NATIONAL BLACK CATHOLIC
APOSTOLATE FOR LIFE
News Release September 29, 2014 News Release
Father James Goode, OFM, President of the National Black Catholic Apostolate for Life calls on the Black community, throughout the world to join Pope Francis as we battle the Ebola outbreak in West Africa.
The National Black
Catholic Apostolate for Life joins our
Emer McCarthy reports Listen
The Pope was speaking at the end of his weekly
audience with pilgrims in
He said: “My thoughts now go to those
countries in Africa that are suffering because of the outbreak of Ebola. I
am close to the many people affected by this terrible disease. I invite you
to pray for them and for those who have so tragically lost their lives. I
hope the international community may provide much needed help to alleviate
Wednesday’s appeal was the
second time in 24 hours that the Pope has spoken out about the epidemic centred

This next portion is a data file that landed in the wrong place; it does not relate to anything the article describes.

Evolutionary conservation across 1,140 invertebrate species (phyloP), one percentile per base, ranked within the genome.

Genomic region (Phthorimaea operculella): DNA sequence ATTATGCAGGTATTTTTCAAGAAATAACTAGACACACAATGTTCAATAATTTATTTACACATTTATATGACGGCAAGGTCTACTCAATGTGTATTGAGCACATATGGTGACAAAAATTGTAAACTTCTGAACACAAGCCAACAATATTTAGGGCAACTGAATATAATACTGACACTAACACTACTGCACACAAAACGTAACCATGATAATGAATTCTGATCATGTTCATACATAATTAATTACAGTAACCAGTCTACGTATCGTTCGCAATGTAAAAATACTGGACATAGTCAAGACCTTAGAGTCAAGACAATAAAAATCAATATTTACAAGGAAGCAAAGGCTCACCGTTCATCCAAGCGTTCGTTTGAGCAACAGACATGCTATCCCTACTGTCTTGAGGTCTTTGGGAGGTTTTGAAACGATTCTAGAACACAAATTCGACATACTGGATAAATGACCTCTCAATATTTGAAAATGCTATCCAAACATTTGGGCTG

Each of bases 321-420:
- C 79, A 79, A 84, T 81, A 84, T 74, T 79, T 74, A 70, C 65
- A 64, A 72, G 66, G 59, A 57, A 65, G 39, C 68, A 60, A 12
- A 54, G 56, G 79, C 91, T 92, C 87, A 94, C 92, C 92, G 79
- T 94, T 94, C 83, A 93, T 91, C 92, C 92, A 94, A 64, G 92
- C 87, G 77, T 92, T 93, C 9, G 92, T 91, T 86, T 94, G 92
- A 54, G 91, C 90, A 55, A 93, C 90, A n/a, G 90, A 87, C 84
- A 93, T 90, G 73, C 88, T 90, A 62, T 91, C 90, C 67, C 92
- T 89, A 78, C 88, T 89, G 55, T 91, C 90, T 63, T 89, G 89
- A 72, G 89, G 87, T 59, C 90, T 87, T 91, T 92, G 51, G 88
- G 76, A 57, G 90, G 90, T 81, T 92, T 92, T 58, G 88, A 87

Receiving the Bishops of Ghana on their Ad Limina Pilgrimage to the Holy See, Pope Francis stated : “I think in a particular way about the importance of the Church’s health care apostolate, not only in Ghana, but throughout western Africa, which is suffering at this time from the outbreak of Ebola,” he said.
“I pray for the repose of the souls of all who have died in this epidemic, among whom are priests, men and women religious and healthcare workers who contracted this terrible disease while caring for those suffering,” Pope Francis continued. “May God strengthen all healthcare workers there and bring an end to this tragedy!”
About 5,800 illnesses and over 2,800 deaths have been counted since the first cases of the hemorrhagic fever were reported six months ago. But international health authorities have warned that the crisis is probably far worse in reality, with many corpses and infected people hidden or unreported.
The World Health Organization released estimates Tuesday warning that cases could soar dramatically. The U.N. agency, whose estimates were published online by the New England Journal of Medicine, said 21,000 people could be infected in Guinea, Liberia and Sierra Leone by early November.
The WHO said the death rate has been about 70
percent among hospitalized patients.
The National Black Catholic Apostolate
for Life was inaugurated in the fall of 1997, with the